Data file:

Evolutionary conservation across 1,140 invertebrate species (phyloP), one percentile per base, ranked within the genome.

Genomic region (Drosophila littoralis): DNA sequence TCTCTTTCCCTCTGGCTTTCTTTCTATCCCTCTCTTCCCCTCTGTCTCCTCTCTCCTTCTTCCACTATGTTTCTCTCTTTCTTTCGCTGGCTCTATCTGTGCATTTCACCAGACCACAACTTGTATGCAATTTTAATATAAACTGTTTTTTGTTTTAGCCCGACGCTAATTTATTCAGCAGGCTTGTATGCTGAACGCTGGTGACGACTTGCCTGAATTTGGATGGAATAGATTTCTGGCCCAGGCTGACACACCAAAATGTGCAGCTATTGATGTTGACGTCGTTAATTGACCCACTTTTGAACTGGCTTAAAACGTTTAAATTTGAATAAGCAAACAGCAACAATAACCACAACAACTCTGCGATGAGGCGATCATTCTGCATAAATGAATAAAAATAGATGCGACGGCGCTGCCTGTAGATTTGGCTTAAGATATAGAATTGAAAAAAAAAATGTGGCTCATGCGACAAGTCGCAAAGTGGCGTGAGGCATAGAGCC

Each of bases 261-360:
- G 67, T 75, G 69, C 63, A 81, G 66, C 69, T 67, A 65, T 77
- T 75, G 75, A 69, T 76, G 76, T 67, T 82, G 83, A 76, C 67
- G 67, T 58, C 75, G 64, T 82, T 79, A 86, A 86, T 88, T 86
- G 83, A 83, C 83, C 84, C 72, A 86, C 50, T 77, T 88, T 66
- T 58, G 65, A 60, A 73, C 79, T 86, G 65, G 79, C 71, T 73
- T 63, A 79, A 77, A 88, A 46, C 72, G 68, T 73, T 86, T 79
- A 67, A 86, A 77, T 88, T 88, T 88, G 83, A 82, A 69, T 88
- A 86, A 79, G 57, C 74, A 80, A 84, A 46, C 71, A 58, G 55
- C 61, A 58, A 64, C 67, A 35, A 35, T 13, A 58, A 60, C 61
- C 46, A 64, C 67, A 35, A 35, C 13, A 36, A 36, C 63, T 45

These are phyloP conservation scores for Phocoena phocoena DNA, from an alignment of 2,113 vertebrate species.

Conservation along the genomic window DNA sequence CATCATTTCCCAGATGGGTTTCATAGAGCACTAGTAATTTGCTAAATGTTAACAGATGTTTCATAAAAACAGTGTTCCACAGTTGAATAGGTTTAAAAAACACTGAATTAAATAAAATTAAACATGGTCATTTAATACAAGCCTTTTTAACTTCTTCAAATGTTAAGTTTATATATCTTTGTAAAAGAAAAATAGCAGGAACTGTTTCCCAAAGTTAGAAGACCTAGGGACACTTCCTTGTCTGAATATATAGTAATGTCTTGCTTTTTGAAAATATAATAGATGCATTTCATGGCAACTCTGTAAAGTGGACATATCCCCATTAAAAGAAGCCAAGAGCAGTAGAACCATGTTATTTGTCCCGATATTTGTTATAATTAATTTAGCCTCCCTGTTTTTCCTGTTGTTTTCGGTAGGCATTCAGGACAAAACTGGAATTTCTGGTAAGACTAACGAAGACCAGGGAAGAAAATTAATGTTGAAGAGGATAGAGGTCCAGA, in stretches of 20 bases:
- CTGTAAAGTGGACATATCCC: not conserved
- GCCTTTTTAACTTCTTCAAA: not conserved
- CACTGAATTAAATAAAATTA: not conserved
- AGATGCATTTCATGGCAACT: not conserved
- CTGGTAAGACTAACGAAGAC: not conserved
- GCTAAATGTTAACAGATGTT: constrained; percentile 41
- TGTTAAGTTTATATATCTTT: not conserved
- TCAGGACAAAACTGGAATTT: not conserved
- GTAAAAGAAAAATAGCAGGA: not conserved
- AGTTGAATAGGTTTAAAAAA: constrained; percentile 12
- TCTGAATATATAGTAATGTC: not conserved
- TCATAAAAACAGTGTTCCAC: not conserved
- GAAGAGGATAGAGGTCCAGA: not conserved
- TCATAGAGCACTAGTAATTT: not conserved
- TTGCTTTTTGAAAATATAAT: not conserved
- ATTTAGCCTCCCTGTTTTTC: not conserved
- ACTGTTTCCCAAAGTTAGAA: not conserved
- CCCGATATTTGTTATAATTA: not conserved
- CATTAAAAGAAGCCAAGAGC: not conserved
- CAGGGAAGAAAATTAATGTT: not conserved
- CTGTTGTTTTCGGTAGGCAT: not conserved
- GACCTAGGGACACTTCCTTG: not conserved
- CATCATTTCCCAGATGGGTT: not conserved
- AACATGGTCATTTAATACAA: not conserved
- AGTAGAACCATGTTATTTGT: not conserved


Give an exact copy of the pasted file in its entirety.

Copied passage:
Evolutionary conservation across 1,140 invertebrate species (phyloP), one percentile per base, ranked within the genome.

Genomic region (Drosophila littoralis): DNA sequence TCTCTTTCCCTCTGGCTTTCTTTCTATCCCTCTCTTCCCCTCTGTCTCCTCTCTCCTTCTTCCACTATGTTTCTCTCTTTCTTTCGCTGGCTCTATCTGTGCATTTCACCAGACCACAACTTGTATGCAATTTTAATATAAACTGTTTTTTGTTTTAGCCCGACGCTAATTTATTCAGCAGGCTTGTATGCTGAACGCTGGTGACGACTTGCCTGAATTTGGATGGAATAGATTTCTGGCCCAGGCTGACACACCAAAATGTGCAGCTATTGATGTTGACGTCGTTAATTGACCCACTTTTGAACTGGCTTAAAACGTTTAAATTTGAATAAGCAAACAGCAACAATAACCACAACAACTCTGCGATGAGGCGATCATTCTGCATAAATGAATAAAAATAGATGCGACGGCGCTGCCTGTAGATTTGGCTTAAGATATAGAATTGAAAAAAAAAATGTGGCTCATGCGACAAGTCGCAAAGTGGCGTGAGGCATAGAGCC

Each of bases 261-360:
- G 67, T 75, G 69, C 63, A 81, G 66, C 69, T 67, A 65, T 77
- T 75, G 75, A 69, T 76, G 76, T 67, T 82, G 83, A 76, C 67
- G 67, T 58, C 75, G 64, T 82, T 79, A 86, A 86, T 88, T 86
- G 83, A 83, C 83, C 84, C 72, A 86, C 50, T 77, T 88, T 66
- T 58, G 65, A 60, A 73, C 79, T 86, G 65, G 79, C 71, T 73
- T 63, A 79, A 77, A 88, A 46, C 72, G 68, T 73, T 86, T 79
- A 67, A 86, A 77, T 88, T 88, T 88, G 83, A 82, A 69, T 88
- A 86, A 79, G 57, C 74, A 80, A 84, A 46, C 71, A 58, G 55
- C 61, A 58, A 64, C 67, A 35, A 35, T 13, A 58, A 60, C 61
- C 46, A 64, C 67, A 35, A 35, C 13, A 36, A 36, C 63, T 45

These are phyloP conservation scores for Phocoena phocoena DNA, from an alignment of 2,113 vertebrate species.

Conservation along the genomic window DNA sequence CATCATTTCCCAGATGGGTTTCATAGAGCACTAGTAATTTGCTAAATGTTAACAGATGTTTCATAAAAACAGTGTTCCACAGTTGAATAGGTTTAAAAAACACTGAATTAAATAAAATTAAACATGGTCATTTAATACAAGCCTTTTTAACTTCTTCAAATGTTAAGTTTATATATCTTTGTAAAAGAAAAATAGCAGGAACTGTTTCCCAAAGTTAGAAGACCTAGGGACACTTCCTTGTCTGAATATATAGTAATGTCTTGCTTTTTGAAAATATAATAGATGCATTTCATGGCAACTCTGTAAAGTGGACATATCCCCATTAAAAGAAGCCAAGAGCAGTAGAACCATGTTATTTGTCCCGATATTTGTTATAATTAATTTAGCCTCCCTGTTTTTCCTGTTGTTTTCGGTAGGCATTCAGGACAAAACTGGAATTTCTGGTAAGACTAACGAAGACCAGGGAAGAAAATTAATGTTGAAGAGGATAGAGGTCCAGA, in stretches of 20 bases:
- CTGTAAAGTGGACATATCCC: not conserved
- GCCTTTTTAACTTCTTCAAA: not conserved
- CACTGAATTAAATAAAATTA: not conserved
- AGATGCATTTCATGGCAACT: not conserved
- CTGGTAAGACTAACGAAGAC: not conserved
- GCTAAATGTTAACAGATGTT: constrained; percentile 41
- TGTTAAGTTTATATATCTTT: not conserved
- TCAGGACAAAACTGGAATTT: not conserved
- GTAAAAGAAAAATAGCAGGA: not conserved
- AGTTGAATAGGTTTAAAAAA: constrained; percentile 12
- TCTGAATATATAGTAATGTC: not conserved
- TCATAAAAACAGTGTTCCAC: not conserved
- GAAGAGGATAGAGGTCCAGA: not conserved
- TCATAGAGCACTAGTAATTT: not conserved
- TTGCTTTTTGAAAATATAAT: not conserved
- ATTTAGCCTCCCTGTTTTTC: not conserved
- ACTGTTTCCCAAAGTTAGAA: not conserved
- CCCGATATTTGTTATAATTA: not conserved
- CATTAAAAGAAGCCAAGAGC: not conserved
- CAGGGAAGAAAATTAATGTT: not conserved
- CTGTTGTTTTCGGTAGGCAT: not conserved
- GACCTAGGGACACTTCCTTG: not conserved
- CATCATTTCCCAGATGGGTT: not conserved
- AACATGGTCATTTAATACAA: not conserved
- AGTAGAACCATGTTATTTGT: not conserved